As I stated earlier, despite having such a successful year gambling in 2011 and showing a profit in 10 of 11 months (I was in jail all of May), multiple shenanigans lead to me having a very depleted bankroll to start 2012. I was basically operating on fumes. Off of unemployment and not being able to bank on my current job for more than $200 or so a week, I was starting to wonder if I’d even survive January without resorting to drastic measures. Fortunately, my gig at All-Star Lanes looks like a go, but still: if I was going to be playing a ton of poker there, how was I going to fund it? Start with a short roll and pray that I run good for a couple months? I certainly didn’t have the stake to absorb any significant downswings and if 800+ hours of live play last year proved anything, it’s that no matter how good you are, large downswings are still very common. I needed a miracle.

To make matters worse, I met a remarkable woman the last couple weeks of 2011, but what I thought was the beginning of an amazing relationship instead fizzled out rather quickly. It was incredibly disappointing and it was messing with my head. On Saturday, January 7th, whatever hope I had remaining for it to work out evaporated. But it’s funny, because as we were talking over lunch about how painful things were in that moment, we both recognized the fact that it would all make sense some day and that everything happens for a reason. Little did I know, it’d make sense to me within hours.

After my dismal lunch, I tried to go home and sleep it off… get a little rest in before my poker session that night. But sleep proved beyond my reach and instead I hit my boy MC up and told him I needed a guy’s night out. He said he needed to be home by 6 PM, but I showed up at Chips anyways, kidnapped him out of their live game, and we drove to All-Star Lanes to play their 7 PM tournament. After busting out in 7th place at the final table, it didn’t look like their live game was going to be too cracking that night, so I talked MC into going back to Chips since they had two jackpots that were over $2000. We get back to Chips and I toss $300 on the table, but the floor is gone and I can’t get all my chips yet, so I say “fuck it” and start walking around the casino bullshitting with various people.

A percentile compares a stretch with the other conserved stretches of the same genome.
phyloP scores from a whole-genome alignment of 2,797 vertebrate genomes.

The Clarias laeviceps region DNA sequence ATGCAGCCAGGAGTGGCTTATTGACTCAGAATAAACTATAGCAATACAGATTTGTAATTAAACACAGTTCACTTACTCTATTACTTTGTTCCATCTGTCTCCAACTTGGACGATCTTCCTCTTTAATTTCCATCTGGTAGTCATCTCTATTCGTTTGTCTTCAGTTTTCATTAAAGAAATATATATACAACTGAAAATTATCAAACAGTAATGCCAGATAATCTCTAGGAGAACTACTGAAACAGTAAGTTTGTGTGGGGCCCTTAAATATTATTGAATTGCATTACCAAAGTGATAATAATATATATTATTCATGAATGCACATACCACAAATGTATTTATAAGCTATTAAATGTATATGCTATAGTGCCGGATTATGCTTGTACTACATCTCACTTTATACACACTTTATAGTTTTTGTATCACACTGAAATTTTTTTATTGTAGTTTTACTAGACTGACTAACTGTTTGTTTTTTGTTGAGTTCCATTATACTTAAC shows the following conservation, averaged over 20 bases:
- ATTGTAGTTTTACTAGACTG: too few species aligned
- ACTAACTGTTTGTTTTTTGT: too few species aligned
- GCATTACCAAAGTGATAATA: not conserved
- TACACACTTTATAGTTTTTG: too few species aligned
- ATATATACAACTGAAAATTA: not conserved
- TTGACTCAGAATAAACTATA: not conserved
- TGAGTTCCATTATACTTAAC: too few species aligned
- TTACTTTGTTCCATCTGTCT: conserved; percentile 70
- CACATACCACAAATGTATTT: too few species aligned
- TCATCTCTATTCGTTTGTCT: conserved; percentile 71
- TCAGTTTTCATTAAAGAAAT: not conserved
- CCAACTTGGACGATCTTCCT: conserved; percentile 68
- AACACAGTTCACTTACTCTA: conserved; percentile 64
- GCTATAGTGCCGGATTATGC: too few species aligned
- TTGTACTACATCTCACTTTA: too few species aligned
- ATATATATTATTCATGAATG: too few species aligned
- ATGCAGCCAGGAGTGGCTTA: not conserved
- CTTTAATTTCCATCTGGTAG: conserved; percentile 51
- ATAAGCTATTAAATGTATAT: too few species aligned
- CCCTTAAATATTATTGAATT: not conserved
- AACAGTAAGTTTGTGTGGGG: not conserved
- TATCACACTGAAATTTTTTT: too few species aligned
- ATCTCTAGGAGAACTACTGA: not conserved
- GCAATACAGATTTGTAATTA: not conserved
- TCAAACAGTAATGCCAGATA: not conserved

Finally, after about 15 minutes or so, I sit down in the live game with $100 in white chips and $200 in cash and Carla asks if I wanna post my big blind. Sure I do. 3-4 people limp in, the small blind completes and I look down at AdJd in my big blind. Raise it up! Everyone calls and we see a flop of KdQdx.

I’ve been playing poker for 8 years and have logged TONS of live hours, but I’ve never hit a Royal Flush in a casino. I know someone that has hit three in a calendar year. Another friend of mine has been playing half the time I have and has four under his belt. I know a regular that recently hit a $11K Royal and followed it up with $2K one just a few months later. I’ve personally hit 11 royal flushes online, but I’ve never received jackpot money for one and I’ve never done it in live play. For whatever reason, I could feel this one coming in from the jump. Carla, the dealer, has said to me numerous times recently: “something great is going to happen to you soon, Mac.” I believed her.

I go ahead and lead the flop, betting my monster draw for value, not worried about losing customers (and a chance to draw out for a Royal) since that flop hits so many hands. Two players do call. A blank falls on the turn and I decide to bet again anyways to keep building a pot with my big draw, not really concerned about getting raised. Both players call again and one of them says, “bring a ten on the river.” I think in my head, “oh really? Be careful what you wish for, sir.”

With my life in shambles, my head in disarray, and my future in question, I can’t say anything has ever looked prettier than that Ten of Diamonds on the river. Red Royal Flush. Jackpot. $2389. Ship it.

I’m not saying that jackpot is going to solve all my problems, but it couldn’t have come at a more critical time. I am now right back where I was several months ago: with a reliable source of income that I can pay my bills with and a large enough bankroll that I can gamble with regularly and build over time. And rather than dwell in self-pity and wonder why things didn’t work out with ole girl, I know that everything that happened with her led up to that exact moment. I don’t hit that Royal Flush if we are still dating. Plain and simple. And I need that money way more than I need a woman in my life right now.

The Royal Flush Of Destiny… I’ve never been a religious person, but I do think there is some merit to concepts like fate and destiny. Like… everything that has happened in my past, good or bad, was meant to be and has shaped me into the person I am today. Well, I feel like this Royal Flush is a sign that my poker career should be my top priority right now. Fuck all the doubters; this is what I was meant to do. Instead of having to start from scratch all over again–through no little fault of my own–it’s like I’ve been given a reprieve and can continue doing exactly what it is that I want to do: work my way towards becoming a professional gambler.